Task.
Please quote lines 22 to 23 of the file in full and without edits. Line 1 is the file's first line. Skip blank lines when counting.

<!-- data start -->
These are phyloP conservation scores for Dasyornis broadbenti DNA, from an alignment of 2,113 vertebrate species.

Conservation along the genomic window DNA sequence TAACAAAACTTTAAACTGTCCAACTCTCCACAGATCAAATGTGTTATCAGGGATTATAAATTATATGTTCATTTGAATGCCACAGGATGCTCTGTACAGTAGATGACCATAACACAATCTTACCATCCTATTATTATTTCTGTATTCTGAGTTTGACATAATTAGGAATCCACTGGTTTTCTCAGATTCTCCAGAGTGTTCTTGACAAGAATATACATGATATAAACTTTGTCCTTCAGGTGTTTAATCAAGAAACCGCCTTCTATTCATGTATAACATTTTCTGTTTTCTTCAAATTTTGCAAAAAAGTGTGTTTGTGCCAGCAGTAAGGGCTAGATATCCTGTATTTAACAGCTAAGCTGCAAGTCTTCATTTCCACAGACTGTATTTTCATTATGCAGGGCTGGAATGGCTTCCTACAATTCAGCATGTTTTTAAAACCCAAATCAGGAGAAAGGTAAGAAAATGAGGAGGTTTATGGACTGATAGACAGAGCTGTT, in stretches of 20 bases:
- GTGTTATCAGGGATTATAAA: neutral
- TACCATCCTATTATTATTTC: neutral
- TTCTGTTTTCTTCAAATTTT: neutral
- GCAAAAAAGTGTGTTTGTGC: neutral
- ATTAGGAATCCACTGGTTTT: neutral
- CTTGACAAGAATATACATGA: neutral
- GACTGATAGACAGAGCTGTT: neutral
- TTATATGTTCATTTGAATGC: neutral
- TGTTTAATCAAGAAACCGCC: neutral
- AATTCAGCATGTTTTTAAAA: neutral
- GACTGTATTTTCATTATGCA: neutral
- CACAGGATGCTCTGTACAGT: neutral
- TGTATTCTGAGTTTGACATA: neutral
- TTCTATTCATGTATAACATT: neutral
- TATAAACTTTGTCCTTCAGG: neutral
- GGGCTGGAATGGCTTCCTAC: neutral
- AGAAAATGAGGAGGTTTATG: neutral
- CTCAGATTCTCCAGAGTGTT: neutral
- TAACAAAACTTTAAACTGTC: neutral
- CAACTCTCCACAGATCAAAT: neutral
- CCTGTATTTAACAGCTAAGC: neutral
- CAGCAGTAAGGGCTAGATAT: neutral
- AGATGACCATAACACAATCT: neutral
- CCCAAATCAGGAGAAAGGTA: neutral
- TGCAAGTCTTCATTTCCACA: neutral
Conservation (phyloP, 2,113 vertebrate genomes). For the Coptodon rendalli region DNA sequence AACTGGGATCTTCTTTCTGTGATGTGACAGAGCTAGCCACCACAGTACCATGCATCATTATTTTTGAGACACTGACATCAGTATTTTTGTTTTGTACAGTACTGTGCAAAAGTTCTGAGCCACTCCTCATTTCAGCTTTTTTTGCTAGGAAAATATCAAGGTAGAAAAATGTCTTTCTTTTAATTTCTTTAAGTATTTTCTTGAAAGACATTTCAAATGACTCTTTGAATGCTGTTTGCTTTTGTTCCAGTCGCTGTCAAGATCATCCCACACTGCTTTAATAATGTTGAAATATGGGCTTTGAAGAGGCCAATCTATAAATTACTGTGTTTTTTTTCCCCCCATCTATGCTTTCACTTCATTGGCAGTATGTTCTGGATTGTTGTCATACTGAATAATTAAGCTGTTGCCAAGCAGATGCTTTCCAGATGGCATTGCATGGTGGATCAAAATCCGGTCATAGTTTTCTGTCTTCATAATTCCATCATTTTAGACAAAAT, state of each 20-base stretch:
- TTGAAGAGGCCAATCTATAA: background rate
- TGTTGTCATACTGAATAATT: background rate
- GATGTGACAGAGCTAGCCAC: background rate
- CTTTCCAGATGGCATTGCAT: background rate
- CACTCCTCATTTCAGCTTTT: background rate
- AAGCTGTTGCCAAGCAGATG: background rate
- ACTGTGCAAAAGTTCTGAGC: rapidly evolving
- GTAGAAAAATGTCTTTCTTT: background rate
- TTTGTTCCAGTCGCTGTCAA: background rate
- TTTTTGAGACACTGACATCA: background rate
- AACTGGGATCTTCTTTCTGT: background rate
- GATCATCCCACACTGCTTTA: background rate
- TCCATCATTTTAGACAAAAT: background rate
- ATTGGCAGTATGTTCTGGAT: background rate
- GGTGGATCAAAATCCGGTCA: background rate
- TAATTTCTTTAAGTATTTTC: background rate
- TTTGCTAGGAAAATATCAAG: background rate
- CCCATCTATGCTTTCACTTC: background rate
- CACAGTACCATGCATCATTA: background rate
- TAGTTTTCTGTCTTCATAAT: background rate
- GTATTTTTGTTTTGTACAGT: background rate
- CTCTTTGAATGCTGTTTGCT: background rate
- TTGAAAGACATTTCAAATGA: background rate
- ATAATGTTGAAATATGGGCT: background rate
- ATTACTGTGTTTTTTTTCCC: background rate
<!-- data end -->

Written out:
- CAACTCTCCACAGATCAAAT: neutral
- CCTGTATTTAACAGCTAAGC: neutral